So then. Have we landed the script for G.I. Joe 2: Twin Parallax?
No, no we haven’t. But for a while, we thought we had.
We were sent a screenplay which claimed to be leaked from the offices at Paramount, complete with a scan of a hand written Post-it note (allegedly by Rhett Reese or Paul Wernick) and a 126 page script, which even had a Paramount watermark on every page. Being both excited and apprehensive, I read through it and was amazed at how well done it was, both in terms of scale and thought.
What convinced me more than anything at first that the work was official was in its slavish ties to the first film. If the script was a fan attempt at putting something decent into circulation, then the first thing you’d expect them to do is ignore anything that happened in the first abomination. As it stood, this felt way too substantive to be a fake.
For those of you unaware of my feelings towards the first film, then you have only to glance here to get an insight into how invested I am in G.I. Joe, watching as my beloved comic book series was mauled and twisted into an unrecognisable mess last summer.
However, as I started wading through the document and penning my thoughts, we also managed to get in touch with Rhett Reese. He explained to us that what we were looking at was 100% fake (he had heard of the script that we had, but he had not read it), and that he and Paul Wernick hadn’t turned in their screenplay for G.I. Joe 2 yet.
We’re not geeks for nothing, though, so I still thought it was worth going through and seeing just what kind of fake screenplay had been put together.
Furthermore, I understand that there are a lot of writers out there who would love to get the attention of studios drawn towards their own work, so getting a big publicity hit is a sure fire way of doing so. And I can’t really blame them for doing so, especially when the work itself is worthy of merit.
The script was sent to us by an anonymous source, and we thank them for doing so. For in a way, it speaks volumes about the first film, that someone would feel impassioned and driven enough to actually construct their own take, though I appreciate that it’s nothing new.
Still, the strength of excitement for the sequel has been entirely generated by the hiring of Rhett Reese and Paul Wernick, which is an incredibly shrewd move by Paramount after the amount of praise Zombieland received, but one to be commended. They stated in their interview here on Geek that:
PW: GI Joe is such a fun, fun, fun playground for us. It doesn’t get any bigger than GI Joe. Rhett made his first movie when he was, what, nine?
RR: I was 11 or 12.
PW: It was a GI Joe movie made with stop motion characters, with little action figurines. We were up in Rhode Island where Hasbro is headquartered. It’s such an inspired world and one where excited to play in.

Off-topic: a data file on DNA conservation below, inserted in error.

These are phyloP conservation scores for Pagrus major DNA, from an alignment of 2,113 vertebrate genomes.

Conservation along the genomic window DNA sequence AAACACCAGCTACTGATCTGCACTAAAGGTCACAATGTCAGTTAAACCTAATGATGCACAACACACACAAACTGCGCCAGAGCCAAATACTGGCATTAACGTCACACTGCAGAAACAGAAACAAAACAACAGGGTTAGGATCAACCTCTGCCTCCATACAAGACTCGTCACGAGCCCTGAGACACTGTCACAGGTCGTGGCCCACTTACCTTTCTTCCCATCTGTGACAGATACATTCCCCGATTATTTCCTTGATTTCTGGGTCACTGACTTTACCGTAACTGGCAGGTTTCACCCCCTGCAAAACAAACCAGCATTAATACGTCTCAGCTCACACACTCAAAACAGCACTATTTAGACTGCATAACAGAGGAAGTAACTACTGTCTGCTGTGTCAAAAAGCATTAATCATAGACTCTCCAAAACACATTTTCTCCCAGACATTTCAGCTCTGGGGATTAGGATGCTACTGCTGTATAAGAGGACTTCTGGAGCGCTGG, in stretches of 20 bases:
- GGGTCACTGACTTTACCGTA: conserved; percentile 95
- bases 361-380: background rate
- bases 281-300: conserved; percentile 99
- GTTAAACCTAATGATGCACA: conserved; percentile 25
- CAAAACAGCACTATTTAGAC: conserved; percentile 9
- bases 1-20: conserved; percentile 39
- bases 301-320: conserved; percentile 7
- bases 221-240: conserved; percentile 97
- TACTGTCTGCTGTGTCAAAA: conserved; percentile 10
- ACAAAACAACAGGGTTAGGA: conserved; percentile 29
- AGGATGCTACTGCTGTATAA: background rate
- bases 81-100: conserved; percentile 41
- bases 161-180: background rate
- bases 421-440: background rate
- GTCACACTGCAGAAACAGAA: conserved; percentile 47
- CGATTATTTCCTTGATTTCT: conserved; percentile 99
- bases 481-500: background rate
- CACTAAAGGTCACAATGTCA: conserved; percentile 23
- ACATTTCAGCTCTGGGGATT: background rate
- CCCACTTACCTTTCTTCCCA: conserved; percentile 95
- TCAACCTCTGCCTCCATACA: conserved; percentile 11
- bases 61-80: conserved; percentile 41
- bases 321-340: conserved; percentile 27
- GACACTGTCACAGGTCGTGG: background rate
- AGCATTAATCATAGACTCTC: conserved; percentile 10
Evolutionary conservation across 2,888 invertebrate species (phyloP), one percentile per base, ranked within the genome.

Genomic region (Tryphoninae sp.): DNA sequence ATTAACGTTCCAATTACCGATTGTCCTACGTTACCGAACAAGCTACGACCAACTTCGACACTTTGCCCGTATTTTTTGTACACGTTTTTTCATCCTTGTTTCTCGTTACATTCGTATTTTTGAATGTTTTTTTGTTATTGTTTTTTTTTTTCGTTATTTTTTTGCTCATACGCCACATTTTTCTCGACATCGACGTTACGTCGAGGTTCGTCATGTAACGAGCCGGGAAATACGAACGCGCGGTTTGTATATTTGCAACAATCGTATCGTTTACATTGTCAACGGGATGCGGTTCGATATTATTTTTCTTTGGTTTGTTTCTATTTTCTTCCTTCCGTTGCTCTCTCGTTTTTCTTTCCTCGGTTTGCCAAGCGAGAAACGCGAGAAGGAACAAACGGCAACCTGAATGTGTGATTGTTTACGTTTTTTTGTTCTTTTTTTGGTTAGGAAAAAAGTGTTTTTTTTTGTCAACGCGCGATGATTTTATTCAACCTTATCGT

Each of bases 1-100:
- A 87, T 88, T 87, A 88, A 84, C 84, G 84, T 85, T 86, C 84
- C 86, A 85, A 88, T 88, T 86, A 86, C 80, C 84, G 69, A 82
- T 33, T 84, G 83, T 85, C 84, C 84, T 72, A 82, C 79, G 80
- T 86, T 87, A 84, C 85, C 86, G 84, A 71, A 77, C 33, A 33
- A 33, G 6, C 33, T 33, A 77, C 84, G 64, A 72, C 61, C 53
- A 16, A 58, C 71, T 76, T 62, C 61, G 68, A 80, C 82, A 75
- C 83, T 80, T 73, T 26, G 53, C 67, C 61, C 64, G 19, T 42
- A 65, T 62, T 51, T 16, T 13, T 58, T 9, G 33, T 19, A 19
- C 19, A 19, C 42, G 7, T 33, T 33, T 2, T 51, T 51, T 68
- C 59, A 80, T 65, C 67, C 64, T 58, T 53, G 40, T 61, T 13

RH: Unfortunately, we’re not allowed to talk about what the movies about, but just know that we have a deep affection for GI Joe, and that we’ll bring our absolute best to it and hope that that’s good enough.
So I still hold out hope, but only if some major issues from the first film are addressed.
Anyway, what follows now is an analysis of the script we received, as at the end of day it doesn’t matter who’s written what, as there are still some points that will prove problematic for anyone working on the sequel.
It read well, with a fairly standard routine of set pieces and plot but, no matter how hard the writers work, they’re still constrained by the awfulness that the previous film set up. I’m looking for a completely fresh start from Joe 2, yet in the opening action, along comes the excruciatingly awful Ripcord, oozing the kind of ‘shoot me in the face, please’ attitude that Wayans so skilfully portrayed in the first film.
Ripcord’s appearance alone made the script at first seem that much more legitimate, as no fan writer would (hopefully) ever dream of repeating that mistake, but the studio, on the other hand, would probably insist on using him. His story time is much more limited in this version, though he’s still too prevalent in the final act, when he has a slightly ropey action scene with Duke, in which the ‘banter’ seems far too clichéd (at points Ripcord seems to be channelling Will Smith with his lines “Hell no!” and “That’s what I’m talking about.”). Even limited Ripcord still induces vomit, so please make him go away.
Talking of the Duke/Ripcord scene above, on paper it reads much like the end of The Phantom Menace, with some fantastic-sounding martial arts action being cut away from, only to centre on a very similar equivalent to the young bastard Anakin, talking incessant rubbish in a spaceship. Not good.
It does seem like the script has tried to sideline as much of the, er, bullshit from the first film as quickly as possible, introducing new characters and more military-based action scenes. More importantly, the new characters are given the respect they deserve and have core parts of their comic book storylines intact, the highlight of which involves the Hard Master.